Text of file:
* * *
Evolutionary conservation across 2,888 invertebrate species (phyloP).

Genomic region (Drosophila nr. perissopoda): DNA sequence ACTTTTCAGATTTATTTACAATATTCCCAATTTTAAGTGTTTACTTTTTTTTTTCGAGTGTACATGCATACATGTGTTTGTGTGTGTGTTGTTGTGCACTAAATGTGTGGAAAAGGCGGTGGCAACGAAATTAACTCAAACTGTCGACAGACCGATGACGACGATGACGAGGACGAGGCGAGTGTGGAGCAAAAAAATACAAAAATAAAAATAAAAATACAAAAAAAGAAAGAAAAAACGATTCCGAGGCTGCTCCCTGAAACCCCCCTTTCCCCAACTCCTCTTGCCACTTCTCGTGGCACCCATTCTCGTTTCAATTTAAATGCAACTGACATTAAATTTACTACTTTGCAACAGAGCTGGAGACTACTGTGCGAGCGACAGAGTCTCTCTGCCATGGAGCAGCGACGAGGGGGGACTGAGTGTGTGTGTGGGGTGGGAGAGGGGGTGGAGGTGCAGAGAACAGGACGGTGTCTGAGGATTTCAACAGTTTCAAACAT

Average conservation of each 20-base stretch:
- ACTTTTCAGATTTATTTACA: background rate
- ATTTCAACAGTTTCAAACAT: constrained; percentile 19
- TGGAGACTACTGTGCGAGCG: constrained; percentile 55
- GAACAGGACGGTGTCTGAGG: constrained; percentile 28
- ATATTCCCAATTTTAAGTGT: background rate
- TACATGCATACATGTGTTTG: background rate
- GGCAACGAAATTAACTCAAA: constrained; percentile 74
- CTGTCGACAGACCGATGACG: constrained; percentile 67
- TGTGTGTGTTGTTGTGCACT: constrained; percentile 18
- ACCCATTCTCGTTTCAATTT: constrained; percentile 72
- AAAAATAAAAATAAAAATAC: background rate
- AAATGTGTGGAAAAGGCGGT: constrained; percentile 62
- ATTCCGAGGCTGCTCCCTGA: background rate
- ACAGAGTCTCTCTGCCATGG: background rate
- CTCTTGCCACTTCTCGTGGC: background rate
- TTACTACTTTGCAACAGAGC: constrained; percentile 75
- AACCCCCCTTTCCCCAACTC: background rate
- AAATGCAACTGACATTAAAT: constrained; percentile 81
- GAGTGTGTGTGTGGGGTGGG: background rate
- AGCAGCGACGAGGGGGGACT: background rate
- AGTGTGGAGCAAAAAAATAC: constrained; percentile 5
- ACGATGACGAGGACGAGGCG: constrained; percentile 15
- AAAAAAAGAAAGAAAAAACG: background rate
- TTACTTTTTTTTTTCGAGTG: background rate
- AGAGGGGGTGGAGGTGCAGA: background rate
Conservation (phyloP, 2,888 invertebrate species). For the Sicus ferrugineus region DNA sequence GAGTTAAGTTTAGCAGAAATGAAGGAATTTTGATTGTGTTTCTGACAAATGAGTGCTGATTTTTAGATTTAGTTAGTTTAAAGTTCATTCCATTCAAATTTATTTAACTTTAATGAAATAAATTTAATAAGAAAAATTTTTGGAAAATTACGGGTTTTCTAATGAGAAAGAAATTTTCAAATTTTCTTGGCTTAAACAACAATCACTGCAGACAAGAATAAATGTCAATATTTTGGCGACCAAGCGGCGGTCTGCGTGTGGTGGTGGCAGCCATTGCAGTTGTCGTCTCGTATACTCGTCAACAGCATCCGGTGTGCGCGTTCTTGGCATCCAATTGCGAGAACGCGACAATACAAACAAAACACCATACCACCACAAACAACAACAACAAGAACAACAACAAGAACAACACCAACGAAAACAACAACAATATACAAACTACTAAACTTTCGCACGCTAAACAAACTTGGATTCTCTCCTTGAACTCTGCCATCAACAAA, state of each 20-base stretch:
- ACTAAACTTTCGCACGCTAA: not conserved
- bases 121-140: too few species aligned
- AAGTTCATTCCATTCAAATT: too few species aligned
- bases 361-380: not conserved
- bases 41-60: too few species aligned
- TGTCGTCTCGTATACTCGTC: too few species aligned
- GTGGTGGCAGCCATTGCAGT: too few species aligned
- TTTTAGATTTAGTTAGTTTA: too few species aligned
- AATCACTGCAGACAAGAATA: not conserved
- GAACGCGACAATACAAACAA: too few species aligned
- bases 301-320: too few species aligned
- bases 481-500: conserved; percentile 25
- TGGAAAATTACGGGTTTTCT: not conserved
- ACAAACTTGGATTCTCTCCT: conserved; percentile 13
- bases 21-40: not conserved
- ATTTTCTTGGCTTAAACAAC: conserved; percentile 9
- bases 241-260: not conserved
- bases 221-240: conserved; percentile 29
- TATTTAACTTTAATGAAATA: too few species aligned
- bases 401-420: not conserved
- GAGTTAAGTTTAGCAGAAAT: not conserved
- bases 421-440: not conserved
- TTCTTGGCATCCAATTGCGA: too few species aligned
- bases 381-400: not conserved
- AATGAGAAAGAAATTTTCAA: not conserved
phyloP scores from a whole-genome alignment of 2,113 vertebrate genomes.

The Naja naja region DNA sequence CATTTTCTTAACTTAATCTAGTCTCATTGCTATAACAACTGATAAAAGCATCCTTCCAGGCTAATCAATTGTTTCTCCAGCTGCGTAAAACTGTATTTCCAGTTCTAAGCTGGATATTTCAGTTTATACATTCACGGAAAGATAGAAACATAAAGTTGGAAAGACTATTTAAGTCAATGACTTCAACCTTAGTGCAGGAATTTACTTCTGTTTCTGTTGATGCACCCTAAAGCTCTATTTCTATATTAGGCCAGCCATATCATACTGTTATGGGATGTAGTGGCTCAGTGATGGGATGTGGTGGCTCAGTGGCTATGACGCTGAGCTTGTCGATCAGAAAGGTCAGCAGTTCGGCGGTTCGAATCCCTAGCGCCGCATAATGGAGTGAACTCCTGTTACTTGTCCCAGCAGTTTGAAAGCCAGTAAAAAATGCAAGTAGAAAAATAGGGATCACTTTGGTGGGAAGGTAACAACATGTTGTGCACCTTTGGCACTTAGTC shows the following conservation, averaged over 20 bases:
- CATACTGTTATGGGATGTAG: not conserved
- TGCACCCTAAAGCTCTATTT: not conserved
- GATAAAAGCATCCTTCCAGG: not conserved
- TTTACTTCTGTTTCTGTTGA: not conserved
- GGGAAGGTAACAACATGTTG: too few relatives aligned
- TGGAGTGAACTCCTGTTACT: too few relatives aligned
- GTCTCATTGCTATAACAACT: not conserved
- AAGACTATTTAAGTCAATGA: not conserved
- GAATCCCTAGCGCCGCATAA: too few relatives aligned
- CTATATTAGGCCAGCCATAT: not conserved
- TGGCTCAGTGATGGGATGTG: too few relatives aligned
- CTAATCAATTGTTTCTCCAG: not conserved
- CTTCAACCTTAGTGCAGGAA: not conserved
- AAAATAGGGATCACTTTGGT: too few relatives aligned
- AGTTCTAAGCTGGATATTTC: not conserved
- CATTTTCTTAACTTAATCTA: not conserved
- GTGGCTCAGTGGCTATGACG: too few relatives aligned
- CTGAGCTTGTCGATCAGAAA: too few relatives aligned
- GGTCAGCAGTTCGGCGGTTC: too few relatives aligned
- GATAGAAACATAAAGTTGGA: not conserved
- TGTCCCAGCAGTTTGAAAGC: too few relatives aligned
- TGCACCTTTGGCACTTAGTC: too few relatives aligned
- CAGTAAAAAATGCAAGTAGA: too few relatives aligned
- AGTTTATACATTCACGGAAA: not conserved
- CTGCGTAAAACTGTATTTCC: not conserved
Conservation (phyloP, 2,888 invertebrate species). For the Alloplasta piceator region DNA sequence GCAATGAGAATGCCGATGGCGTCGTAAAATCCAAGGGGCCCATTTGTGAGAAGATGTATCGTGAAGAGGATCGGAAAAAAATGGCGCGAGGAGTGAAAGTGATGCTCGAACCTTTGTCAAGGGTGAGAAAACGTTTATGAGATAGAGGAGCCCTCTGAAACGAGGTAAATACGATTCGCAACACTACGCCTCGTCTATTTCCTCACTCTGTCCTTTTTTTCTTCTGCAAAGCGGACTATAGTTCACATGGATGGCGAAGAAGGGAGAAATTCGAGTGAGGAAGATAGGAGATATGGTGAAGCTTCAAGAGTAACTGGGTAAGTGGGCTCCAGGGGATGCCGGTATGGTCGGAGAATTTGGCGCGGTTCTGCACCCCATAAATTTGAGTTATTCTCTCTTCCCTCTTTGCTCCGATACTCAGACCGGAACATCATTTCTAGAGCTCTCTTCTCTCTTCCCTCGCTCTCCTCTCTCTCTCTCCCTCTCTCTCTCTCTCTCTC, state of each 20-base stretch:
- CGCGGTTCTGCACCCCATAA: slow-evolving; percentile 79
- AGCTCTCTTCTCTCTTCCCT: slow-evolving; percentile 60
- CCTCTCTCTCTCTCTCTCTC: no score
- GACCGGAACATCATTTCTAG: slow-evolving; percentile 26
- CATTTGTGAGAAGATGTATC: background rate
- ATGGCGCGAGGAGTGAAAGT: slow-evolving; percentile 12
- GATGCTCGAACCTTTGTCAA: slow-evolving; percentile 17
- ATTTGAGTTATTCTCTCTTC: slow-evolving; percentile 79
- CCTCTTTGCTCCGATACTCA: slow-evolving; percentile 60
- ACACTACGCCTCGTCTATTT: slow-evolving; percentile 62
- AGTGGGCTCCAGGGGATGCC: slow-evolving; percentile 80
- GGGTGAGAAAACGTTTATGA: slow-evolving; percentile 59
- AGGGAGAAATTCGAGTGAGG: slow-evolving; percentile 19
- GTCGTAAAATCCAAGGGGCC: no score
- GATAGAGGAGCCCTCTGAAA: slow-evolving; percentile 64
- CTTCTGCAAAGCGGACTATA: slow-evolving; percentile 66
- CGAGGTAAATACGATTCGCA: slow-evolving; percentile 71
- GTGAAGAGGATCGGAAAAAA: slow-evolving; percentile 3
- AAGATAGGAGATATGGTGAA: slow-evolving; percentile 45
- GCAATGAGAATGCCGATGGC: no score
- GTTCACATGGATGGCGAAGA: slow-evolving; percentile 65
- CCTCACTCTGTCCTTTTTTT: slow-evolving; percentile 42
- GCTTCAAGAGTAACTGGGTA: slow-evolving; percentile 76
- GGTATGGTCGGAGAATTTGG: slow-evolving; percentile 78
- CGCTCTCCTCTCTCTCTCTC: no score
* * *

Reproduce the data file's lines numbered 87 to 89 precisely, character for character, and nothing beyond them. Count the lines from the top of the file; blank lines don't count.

- CATTTGTGAGAAGATGTATC: background rate
- ATGGCGCGAGGAGTGAAAGT: slow-evolving; percentile 12
- GATGCTCGAACCTTTGTCAA: slow-evolving; percentile 17